One of the most variable species within the genus in Central America and northern Colombia. In fact, I feel that a phylogeographical study should proceed to determine if everything that is considered gaigei today is really equal to the sensu stricto.
The species was described by Dunn in 1931 with a type locality in "Fort Randolph, Panama Canal Zone", Panama, so this morph from central Panama should be typical. In Costa Rica, the species is one of the most colorful of the genus and is apparently an almost perfect mime of the poisonous dendrobatid Phyllobates vittatus. The curious thing is that in its distribution area, there is no such species, but another of the same genus, P. lugubris, which is slightly similar. Why would a non-toxic species want to resemble another that does not exist in its area and not one that does occur? Perhaps in past times if they were sympatric?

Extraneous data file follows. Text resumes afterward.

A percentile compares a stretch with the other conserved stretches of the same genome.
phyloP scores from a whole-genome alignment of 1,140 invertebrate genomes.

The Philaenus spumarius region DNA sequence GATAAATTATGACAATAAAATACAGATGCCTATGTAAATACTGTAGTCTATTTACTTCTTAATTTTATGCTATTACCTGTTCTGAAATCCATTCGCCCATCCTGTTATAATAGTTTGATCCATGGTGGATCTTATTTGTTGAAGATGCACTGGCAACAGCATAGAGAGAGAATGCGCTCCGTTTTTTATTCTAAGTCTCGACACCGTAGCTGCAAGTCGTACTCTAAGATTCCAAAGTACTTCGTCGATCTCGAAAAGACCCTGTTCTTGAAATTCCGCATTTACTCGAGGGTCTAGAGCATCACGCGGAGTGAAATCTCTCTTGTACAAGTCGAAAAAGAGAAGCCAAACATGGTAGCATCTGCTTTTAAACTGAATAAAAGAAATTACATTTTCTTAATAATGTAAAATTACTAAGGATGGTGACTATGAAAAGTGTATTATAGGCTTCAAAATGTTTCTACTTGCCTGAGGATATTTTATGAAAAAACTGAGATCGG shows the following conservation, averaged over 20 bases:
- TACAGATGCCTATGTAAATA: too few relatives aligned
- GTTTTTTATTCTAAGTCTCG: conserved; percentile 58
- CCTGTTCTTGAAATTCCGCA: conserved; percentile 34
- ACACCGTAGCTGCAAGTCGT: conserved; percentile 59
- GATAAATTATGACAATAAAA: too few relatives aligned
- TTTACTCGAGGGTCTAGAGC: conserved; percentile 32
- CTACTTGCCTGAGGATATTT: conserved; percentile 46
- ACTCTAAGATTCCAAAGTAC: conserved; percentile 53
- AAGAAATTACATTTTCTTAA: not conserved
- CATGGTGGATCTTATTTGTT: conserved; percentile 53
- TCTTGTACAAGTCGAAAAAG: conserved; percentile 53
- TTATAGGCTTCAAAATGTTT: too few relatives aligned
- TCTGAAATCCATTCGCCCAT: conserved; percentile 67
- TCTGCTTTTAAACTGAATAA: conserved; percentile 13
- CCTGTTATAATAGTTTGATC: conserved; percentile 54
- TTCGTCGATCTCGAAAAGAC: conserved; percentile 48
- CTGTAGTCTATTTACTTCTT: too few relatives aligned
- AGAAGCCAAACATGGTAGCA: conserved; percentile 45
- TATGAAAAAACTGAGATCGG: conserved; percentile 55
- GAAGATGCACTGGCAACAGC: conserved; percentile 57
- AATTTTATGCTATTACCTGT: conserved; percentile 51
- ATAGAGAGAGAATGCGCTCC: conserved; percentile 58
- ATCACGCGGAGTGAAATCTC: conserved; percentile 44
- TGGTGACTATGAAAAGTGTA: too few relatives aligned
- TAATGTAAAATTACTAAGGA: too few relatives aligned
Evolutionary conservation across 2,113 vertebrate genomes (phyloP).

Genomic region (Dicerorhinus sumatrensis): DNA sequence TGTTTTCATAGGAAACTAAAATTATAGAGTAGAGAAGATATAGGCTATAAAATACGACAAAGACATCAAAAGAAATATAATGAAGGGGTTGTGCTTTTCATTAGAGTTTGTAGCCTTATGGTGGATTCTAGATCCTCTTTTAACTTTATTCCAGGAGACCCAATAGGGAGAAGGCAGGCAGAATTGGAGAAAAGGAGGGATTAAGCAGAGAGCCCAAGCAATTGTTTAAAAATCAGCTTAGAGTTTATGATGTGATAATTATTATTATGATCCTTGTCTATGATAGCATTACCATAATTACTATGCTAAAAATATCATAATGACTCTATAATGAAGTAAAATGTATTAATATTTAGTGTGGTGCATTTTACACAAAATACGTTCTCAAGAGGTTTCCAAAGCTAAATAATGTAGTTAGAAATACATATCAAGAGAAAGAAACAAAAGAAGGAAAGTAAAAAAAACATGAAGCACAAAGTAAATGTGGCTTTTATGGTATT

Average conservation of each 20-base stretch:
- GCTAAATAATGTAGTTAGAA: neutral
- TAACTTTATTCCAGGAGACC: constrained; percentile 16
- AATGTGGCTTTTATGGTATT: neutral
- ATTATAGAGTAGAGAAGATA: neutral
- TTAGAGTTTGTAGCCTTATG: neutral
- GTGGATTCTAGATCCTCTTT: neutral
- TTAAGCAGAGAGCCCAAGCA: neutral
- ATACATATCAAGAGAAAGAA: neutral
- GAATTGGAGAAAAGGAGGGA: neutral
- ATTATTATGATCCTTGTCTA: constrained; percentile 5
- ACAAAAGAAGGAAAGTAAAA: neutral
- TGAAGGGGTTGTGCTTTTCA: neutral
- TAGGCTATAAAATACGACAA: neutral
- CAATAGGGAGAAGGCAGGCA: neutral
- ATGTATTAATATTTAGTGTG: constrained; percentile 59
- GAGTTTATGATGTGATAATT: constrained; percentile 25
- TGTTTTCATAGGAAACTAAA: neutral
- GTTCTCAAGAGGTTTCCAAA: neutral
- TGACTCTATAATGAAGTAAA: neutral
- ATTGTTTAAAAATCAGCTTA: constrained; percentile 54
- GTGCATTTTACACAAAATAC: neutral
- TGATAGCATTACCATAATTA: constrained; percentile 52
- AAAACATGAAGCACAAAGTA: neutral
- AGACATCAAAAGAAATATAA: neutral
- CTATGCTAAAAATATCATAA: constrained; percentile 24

In Panama, the farther southeast you find it, the less obvious the dorsolateral bands will be, since there are no Phyllobates in that area. And in Colombia, where there is no model for mimicry either, P. gaigei does not have any type of stripes.
Etymology: Gaige + L. –i, suffix indicating the genitive of masculine names and nouns. Although the author makes no definite mention, in the description he names Mrs. (Mrs.) Gaige (Helen Beulah Thompson Gaige), an American herpetologist. If the species were dedicated to her, the specific epithet would be gaigeae. In fact, Taylor (1952) unjustifiably corrected the name to gaigeae. Additionally, there is the possibility that the species was dedicated to her husband, Frederick McMahon Gaige, an American entomologist.